Natalie Maines, the lead singer of The Chicks (formerly The Dixie Chicks), has never resiled from showing us what is on her mind and in her heart. Her voice is an instrument of truth in that whatever she’s feeling can be heard in it. Either she recognised early on that it would be like that or she decided that that’s how it would be, but it has to have shaped the songs The Chicks write – and that means her bandmates, Martie Maguire and Emily Strayer, have to commit to the truth as well.
The Chicks’ last studio release, 2006’s Taking the Long Way, was written and recorded in the wake of Maine daring to express an opinion onstage when apparently she was meant to ‘shut up and sing’. The Chicks were ‘cancelled’ before that verb was used in that way, and their response was to come roaring out with an album that was not only their best but which reaffirmed that they were a trio of talent, skill and passion, united in their vision. They showed their work, and it was phenomenal. ‘Not Ready to Make Nice’ remains one of the best, most articulate cries of defiance in modern culture, Maines’s exhortation to herself to not do what was expected of her – to make nice – and, in the process, telling her audience it’s all right if they don’t want to make nice either.
It is clear on their new album, Gaslighter, that they are still not ready to make nice – actually, they will never be – and we are all the beneficiaries of that. This album is also a cry of defiance and, as with Taking the Long Way, The Chicks are not pretending its context is something other than what all their fans know it to be: in this case, the end of Maines’s marriage.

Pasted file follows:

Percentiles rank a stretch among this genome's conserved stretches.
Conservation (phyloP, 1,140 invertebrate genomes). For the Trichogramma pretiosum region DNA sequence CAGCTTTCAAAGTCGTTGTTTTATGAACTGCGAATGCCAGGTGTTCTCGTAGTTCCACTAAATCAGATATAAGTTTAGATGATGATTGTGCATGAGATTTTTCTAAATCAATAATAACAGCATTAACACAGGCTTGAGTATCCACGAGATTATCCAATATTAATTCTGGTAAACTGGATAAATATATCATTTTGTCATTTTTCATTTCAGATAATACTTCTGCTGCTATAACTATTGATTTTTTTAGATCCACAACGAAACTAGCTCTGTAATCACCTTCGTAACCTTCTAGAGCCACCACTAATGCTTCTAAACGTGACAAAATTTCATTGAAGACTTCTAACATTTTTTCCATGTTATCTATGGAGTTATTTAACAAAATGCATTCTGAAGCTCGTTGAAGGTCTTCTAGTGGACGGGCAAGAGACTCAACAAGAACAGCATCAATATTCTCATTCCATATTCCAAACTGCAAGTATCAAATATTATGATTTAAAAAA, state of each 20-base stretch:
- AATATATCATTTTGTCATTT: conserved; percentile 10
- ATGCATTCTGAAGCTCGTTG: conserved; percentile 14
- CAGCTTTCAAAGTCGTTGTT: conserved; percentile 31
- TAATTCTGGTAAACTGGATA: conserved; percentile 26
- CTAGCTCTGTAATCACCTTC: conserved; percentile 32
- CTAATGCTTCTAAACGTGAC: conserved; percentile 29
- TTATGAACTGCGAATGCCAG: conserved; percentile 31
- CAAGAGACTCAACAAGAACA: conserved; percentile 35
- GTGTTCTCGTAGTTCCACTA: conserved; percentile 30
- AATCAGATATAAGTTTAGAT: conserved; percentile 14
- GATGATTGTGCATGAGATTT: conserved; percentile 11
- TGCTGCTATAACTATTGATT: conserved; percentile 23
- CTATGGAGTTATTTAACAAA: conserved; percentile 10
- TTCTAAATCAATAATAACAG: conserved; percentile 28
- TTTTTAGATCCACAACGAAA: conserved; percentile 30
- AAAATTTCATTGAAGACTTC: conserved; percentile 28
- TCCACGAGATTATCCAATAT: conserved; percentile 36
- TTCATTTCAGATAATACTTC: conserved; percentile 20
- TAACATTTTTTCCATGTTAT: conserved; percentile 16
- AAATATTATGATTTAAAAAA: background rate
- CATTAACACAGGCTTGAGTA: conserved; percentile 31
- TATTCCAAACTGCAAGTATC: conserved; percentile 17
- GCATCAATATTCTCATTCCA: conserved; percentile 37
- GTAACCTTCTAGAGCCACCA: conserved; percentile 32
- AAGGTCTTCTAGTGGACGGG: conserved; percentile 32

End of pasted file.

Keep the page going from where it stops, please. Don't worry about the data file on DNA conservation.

Some songwriters might use metaphors to hide the real story. After Taking the Long Way The Chicks did not really have the option of hiding, even if they wanted to. They announced their intentions for this album with the first, titular single, which set the tone for what happened to Maines, and they have continued it with the latest single, ‘Sleep at Night’. For much of the album the focus is intensely personal. But, of course, the personal can also be universal – and The Chicks became world famous in part because they are so good at making their stories relatable to so many people. They exquisitely understand their role as artists: to connect their lives to ours, to make what is often a sacrifice of privacy in the name of service to others. If that sounds grandiose, it’s because it is grand. Each artist cannot know how many people find solace as well as joy in their work, and usually they have to give up part of themselves in order for that to happen. The bigger the audience, the bigger that sacrifice – and the pitfalls that come with it. The Chicks have not recorded new music for 14 years. The fact that they are back now is, in part, because we need them.
Gaslighter is a glorious collection of emotions, anger primarily amongst them, artfully expressed by the incredible musicality of the band’s three members. Maines’s voice is, as ever, the star. It is unadorned yet polished; heartbreaking in moments both quiet and loud. She is a superconductor, plugging her heart into yours, so even if you’re not paying attention she’s going to affect you. Maguire and Strayer build the structure around her to make that happen – put Maines with other musicians and songwriters and the result would not be the same. That after so many years away from their joint enterprise they can rejoin and regroup and produce something so powerful is not unexpected, but somehow surprising, in the way that magnificence continues to surprise. Their earlier albums might have had catchier singles for radio and sweeter melodies, but they were less whole works and more collections of songs. Gaslighter is an organism exploding into life yet keeping its form. It is powerful and beautiful.
Gaslighter is out now through Sony Music Australia.